Using this method, 907 reports were collected to analyze.
With the rationale that national infectious disease control capacity includes systematic elements like legislation and coordination and human resources as trained medical professionals [11, 23], we further searched the Human Development Index (HDI) from the United Nations Development Program (UNDP) and information from WHO regarding the density of physician and nurses and total health expenditure to represent the general health capacity of the country [2, 24].
Human development is defined as encompassing three dimensions: life expectancy at birth as an index of population health and longevity; knowledge and education as measured by the adult literacy rate and the combined primary, secondary and tertiary gross enrollment ratio and standard of living as measured by the natural logarithm of gross domestic product per capita at purchasing power parity. With indicators mainly collected from official statistics, the indexes of the three dimensions were expressed as a value between 0 and 1 by applying the general formula. Then the human development index was calculated as a simple average of the dimension indices ranging between 0 and 1, with 1 representing the highest degree of human development and 0 the lowest. We used the human development index of 2016 to represent the human development status of each country in that year. The details of methods to determine the values are described in the Technical Notes section of the report. In addition, the categories used by the UN, i.e., very high, high, medium and low development countries were also used in the study.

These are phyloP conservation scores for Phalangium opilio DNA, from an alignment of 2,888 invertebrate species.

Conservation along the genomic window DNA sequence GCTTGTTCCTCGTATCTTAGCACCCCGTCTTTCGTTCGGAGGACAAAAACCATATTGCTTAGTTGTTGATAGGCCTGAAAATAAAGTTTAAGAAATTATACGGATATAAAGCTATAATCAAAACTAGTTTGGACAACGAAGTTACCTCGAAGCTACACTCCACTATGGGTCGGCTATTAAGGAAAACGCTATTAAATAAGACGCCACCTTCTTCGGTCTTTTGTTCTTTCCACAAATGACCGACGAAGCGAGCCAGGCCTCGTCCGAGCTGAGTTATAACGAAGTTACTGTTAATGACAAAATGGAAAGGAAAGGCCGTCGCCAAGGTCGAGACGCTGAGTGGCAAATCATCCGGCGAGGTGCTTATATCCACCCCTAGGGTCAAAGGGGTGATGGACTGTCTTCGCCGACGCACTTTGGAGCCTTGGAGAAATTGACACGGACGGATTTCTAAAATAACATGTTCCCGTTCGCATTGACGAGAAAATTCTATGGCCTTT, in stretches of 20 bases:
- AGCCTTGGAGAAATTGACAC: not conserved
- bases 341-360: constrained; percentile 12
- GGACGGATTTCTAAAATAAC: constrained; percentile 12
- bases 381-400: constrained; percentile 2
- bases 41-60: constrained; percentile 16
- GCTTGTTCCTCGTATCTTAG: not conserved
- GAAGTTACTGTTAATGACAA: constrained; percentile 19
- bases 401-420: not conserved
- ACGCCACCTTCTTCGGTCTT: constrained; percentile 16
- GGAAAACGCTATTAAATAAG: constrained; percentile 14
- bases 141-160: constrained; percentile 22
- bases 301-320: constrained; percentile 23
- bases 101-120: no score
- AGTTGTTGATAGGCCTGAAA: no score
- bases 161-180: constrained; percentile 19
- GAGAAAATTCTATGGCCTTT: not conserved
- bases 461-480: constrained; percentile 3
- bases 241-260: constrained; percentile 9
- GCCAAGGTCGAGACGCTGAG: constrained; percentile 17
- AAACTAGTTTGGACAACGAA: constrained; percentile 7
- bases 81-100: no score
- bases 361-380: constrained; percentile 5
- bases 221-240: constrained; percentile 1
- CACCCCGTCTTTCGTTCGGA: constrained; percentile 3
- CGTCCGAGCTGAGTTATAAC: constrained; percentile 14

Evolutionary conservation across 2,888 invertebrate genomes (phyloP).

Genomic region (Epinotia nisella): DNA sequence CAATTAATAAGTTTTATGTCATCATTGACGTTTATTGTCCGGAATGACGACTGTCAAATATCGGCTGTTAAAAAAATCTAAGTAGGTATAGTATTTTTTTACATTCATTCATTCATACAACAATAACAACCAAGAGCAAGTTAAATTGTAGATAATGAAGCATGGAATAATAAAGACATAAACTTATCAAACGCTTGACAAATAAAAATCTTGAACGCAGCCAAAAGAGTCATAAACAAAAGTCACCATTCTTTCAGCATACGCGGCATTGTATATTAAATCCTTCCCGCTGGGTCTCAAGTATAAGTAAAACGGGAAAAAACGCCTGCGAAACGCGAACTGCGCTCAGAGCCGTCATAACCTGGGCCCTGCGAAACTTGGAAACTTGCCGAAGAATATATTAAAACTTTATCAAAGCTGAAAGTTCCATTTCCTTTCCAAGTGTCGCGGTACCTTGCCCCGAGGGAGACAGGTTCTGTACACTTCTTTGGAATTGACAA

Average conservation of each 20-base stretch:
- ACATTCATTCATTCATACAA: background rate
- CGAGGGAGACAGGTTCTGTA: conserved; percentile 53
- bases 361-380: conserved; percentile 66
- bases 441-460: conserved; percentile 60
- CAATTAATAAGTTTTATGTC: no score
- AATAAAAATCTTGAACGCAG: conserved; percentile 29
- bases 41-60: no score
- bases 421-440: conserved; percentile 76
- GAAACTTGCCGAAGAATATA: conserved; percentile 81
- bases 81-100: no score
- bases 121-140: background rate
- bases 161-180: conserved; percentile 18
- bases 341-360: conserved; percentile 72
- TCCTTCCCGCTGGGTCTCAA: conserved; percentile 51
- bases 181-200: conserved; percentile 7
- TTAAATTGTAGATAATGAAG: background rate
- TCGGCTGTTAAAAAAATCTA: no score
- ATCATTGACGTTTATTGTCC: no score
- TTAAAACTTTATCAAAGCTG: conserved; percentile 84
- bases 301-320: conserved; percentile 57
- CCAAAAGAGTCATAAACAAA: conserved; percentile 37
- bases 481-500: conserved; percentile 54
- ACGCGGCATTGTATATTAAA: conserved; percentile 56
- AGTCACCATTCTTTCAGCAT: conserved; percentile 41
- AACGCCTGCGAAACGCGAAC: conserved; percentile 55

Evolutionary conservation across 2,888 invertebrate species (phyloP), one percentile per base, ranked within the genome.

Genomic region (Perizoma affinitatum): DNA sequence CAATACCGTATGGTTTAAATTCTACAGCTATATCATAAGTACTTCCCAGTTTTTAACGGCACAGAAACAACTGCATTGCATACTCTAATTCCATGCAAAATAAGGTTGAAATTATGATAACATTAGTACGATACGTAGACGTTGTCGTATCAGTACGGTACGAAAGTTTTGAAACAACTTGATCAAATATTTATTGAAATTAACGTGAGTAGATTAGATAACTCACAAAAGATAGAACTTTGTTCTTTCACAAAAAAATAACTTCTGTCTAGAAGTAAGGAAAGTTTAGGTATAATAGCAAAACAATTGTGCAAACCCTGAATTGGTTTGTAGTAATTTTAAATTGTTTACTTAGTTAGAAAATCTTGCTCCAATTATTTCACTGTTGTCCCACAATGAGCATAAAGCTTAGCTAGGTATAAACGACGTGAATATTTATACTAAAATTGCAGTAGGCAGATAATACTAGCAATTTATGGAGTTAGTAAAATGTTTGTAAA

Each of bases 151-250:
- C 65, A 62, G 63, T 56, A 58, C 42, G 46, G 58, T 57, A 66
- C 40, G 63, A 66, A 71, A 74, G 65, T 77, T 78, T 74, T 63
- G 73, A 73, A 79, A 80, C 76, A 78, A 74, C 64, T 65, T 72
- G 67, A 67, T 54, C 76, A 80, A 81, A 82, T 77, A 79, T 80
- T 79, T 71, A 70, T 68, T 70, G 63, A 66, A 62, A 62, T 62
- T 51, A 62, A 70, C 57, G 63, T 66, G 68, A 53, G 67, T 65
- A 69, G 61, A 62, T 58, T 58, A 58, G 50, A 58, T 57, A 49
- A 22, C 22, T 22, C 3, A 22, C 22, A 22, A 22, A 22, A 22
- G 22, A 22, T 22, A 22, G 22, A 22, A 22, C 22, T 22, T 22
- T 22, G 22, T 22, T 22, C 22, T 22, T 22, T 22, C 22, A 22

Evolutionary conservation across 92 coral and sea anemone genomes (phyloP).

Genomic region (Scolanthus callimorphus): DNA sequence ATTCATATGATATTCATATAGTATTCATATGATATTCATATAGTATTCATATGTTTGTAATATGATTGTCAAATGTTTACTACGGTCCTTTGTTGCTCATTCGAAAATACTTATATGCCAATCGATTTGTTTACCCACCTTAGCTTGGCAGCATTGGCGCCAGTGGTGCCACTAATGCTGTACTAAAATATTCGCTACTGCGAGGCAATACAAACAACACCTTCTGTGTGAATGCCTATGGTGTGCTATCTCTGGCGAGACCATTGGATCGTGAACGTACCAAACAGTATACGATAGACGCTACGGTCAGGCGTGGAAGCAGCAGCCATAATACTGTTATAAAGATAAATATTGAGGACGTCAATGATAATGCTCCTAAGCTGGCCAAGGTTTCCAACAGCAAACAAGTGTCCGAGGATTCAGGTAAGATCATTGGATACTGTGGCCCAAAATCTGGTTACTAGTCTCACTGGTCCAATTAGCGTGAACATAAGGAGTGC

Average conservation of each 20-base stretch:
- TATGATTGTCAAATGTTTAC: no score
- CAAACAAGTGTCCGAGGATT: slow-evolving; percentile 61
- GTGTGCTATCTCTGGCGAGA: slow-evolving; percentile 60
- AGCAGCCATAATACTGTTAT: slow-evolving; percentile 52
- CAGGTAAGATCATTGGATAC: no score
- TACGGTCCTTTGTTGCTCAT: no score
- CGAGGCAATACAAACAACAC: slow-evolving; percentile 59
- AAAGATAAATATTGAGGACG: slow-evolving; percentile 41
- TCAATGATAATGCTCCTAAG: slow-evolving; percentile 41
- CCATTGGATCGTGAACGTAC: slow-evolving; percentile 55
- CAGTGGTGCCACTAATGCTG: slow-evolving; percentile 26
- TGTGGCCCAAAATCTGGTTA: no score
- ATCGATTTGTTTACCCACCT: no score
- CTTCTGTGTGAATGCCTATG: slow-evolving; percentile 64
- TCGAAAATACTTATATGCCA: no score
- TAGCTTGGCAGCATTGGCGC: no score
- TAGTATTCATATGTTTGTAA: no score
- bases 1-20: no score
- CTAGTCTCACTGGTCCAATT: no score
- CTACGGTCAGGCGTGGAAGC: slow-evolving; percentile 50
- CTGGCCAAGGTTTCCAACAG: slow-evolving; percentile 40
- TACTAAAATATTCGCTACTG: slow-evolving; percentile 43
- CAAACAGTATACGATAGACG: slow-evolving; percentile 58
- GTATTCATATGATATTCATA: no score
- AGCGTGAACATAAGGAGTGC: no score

Information of each country’s density of physicians and nurses was collected from WHO websites. Then the sum of these two scores was calculated and used as the index of the health workforce in the study. We then categorized countries as having a high, middle or low health workforce according to the sum of the density of physicians and nurses in each country. Countries with upper tertile scores of health workforce density were defined as having a high health workforce. Countries with the middle and lower tertile scores of health workforce density were defined as having a middle and low health workforce, respectively.